Guest post by John Dalton.
One of the many events I attended during the week of Linux.conf.au this year was a BoF session (“Birds of a Feather” – an informal discussion group) for BlueHackers, an organisation dedicated to raising awareness of depression within the geek community.
I think the event was very successful, with around 50 geeks in attendance. I spoke to the group, along with many others – here’s (roughly) what I had to say:
I think of myself as being a pretty bubbly, happy guy.
I have “been depressed” – I’ve had bouts of depression – but I don’t consider myself to be someone who “has depression”. This is a distinction which people who haven’t experienced clinical depression may have difficulty understanding.
I didn’t recognise the difference until I met a girl with clinical depression. This was something I knew, something she’d told me and which we’d discussed – but it took some time for me to realise I didn’t really understand.
My impulse when someone tells me about a problem is to try to solve it. We would talk about how she felt – I’d listen, and I’d try to suggest things she could do to feel better, actions she could take to improve various circumstances. I’d try to explain to her that things weren’t as bad as she thought, and that things would improve.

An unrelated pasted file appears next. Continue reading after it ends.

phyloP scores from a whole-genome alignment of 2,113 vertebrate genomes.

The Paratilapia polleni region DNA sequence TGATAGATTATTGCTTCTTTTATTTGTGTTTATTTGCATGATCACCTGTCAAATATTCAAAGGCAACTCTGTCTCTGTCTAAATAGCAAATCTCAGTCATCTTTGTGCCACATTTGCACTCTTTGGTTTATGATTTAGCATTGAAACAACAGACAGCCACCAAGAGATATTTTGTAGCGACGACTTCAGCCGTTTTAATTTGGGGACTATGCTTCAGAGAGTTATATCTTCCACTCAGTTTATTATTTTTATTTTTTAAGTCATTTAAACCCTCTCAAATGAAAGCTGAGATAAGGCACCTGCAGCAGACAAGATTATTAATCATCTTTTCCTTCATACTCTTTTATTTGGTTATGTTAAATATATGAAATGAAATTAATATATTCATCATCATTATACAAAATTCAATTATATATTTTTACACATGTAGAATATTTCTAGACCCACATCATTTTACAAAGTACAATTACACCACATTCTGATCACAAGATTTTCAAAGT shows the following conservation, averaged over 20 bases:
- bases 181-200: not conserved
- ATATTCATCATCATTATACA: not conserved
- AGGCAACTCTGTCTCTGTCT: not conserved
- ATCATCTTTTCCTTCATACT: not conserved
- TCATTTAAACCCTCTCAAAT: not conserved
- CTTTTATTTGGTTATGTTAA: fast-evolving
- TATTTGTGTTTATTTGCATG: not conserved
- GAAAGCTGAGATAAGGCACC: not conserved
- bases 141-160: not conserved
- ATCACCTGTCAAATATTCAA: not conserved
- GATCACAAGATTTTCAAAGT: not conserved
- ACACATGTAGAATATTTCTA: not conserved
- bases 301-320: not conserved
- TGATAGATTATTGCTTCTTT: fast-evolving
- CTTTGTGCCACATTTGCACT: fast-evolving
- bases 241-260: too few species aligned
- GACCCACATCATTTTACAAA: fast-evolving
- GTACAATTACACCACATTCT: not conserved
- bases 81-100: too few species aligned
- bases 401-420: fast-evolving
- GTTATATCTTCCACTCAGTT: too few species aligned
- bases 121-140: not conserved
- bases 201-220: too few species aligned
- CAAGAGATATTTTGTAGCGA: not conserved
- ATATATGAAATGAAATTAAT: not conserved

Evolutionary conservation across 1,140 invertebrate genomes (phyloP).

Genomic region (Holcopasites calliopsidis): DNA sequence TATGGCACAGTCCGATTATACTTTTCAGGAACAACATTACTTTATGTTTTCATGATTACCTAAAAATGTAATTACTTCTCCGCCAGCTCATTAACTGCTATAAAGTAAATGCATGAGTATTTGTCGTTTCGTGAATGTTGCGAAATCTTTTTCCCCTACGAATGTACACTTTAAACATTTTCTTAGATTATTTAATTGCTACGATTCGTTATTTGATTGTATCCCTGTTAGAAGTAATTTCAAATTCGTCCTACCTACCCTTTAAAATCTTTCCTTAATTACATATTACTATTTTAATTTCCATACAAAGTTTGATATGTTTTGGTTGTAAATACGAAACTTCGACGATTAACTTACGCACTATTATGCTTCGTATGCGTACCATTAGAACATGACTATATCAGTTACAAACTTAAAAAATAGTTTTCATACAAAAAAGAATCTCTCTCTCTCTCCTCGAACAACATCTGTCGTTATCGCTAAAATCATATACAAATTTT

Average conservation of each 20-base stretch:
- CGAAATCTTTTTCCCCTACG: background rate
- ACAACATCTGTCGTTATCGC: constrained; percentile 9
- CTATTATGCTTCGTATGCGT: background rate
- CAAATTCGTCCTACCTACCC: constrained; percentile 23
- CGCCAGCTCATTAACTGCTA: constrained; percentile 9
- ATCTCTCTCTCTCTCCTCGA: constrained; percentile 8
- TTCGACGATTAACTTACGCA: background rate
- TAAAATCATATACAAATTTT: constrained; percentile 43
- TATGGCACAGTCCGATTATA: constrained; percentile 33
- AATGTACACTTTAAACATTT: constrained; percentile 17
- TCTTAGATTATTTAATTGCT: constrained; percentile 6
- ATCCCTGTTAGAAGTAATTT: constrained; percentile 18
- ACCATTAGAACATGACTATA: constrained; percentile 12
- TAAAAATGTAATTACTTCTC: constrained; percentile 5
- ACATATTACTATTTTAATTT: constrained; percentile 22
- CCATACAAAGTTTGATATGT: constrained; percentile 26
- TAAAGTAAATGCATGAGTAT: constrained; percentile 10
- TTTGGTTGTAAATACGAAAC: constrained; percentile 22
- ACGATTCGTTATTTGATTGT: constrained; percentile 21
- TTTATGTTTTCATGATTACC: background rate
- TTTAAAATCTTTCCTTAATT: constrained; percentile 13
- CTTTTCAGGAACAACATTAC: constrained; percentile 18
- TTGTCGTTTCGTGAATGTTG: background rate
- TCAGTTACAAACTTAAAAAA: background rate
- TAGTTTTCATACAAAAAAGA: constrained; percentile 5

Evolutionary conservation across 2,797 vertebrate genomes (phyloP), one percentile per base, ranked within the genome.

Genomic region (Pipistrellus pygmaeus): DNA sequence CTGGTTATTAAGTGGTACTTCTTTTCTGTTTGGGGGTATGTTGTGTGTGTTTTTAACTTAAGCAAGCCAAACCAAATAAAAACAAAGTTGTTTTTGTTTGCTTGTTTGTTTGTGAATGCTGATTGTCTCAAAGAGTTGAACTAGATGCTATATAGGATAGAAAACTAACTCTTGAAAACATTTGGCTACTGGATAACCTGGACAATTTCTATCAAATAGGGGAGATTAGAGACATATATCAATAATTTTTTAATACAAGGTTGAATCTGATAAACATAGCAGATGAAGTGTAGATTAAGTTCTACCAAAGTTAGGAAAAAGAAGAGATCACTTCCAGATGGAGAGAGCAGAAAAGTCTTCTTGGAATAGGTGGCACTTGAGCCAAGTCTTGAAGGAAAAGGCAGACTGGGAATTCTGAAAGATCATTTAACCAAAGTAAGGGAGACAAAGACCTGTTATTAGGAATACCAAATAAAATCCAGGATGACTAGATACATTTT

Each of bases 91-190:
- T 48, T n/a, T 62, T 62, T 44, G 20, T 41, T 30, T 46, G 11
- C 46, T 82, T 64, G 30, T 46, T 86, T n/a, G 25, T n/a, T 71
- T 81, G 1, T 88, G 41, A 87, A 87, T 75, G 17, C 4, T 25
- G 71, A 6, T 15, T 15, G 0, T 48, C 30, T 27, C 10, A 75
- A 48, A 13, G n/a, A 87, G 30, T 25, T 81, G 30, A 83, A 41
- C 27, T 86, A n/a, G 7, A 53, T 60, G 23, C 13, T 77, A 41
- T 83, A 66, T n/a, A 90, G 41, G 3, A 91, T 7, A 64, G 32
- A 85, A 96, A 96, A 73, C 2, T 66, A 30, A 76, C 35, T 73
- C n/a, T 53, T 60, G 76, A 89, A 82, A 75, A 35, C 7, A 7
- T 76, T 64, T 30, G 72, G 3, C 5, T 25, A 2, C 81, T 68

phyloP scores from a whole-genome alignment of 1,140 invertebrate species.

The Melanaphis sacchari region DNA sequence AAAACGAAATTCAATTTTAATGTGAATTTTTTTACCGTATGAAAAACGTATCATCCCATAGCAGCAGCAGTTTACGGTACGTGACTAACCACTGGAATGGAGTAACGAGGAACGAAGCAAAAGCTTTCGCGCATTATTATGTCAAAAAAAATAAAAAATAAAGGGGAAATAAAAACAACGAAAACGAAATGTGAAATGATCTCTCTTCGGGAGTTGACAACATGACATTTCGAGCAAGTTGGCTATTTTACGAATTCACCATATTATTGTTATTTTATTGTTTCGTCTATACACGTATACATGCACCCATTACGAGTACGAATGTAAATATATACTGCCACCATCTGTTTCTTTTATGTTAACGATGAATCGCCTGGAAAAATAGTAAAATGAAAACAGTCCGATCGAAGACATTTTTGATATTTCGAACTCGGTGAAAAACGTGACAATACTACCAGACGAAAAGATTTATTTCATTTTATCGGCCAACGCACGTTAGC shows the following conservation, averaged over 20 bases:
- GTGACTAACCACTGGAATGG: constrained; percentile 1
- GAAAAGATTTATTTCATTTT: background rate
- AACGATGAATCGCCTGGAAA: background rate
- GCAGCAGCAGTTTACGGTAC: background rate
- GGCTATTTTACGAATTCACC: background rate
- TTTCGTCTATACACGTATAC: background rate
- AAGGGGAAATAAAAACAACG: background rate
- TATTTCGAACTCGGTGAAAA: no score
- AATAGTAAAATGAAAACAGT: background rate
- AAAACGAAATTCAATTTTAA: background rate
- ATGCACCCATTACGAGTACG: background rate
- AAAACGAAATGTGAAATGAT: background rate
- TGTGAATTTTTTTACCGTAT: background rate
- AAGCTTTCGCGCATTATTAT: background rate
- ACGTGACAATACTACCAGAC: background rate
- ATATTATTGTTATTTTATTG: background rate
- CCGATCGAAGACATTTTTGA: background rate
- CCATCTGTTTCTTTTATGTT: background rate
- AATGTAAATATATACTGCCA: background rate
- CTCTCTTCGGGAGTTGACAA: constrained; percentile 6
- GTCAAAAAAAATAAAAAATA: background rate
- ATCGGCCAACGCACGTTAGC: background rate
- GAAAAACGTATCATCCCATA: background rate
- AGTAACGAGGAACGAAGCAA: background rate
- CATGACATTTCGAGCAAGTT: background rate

Her behaviour was erratic. Sometimes it would seem that after talking things over we’d solved all the problems, that things were on the way up. Then we’d talk again shortly after and I’d find out that things were just as bad as they’d always been.
Sometimes I would tell her that things would get better, and she would agree – she could explain how everything was going to improve, but I could see in her eyes that she just couldn’t bring herself to believe it.
The point at which I really knew for the first time that I didn’t understand what was going on was when she called me one night in tears, and told me she’d tried to kill herself.
To cut a long story slightly shorter, this event resulted in her being committed for a short stay in the psych ward at the hospital.
The girl I’m talking about later became my wife, and a couple of weeks ago we had our 11th wedding anniversary.
This episode early in our relationship taught us both a lot. For my part, I finally learned just what it means to be clinically depressed. I learned that this wasn’t something that was ever going to go away – that things could get better, but that it would take hard work and vigilance on both our parts – and that there’d be more bad times ahead to go with the good.
* * *
I think that our community is getting better at talking about depression, but that we might have a disadvantage when it comes to understanding it.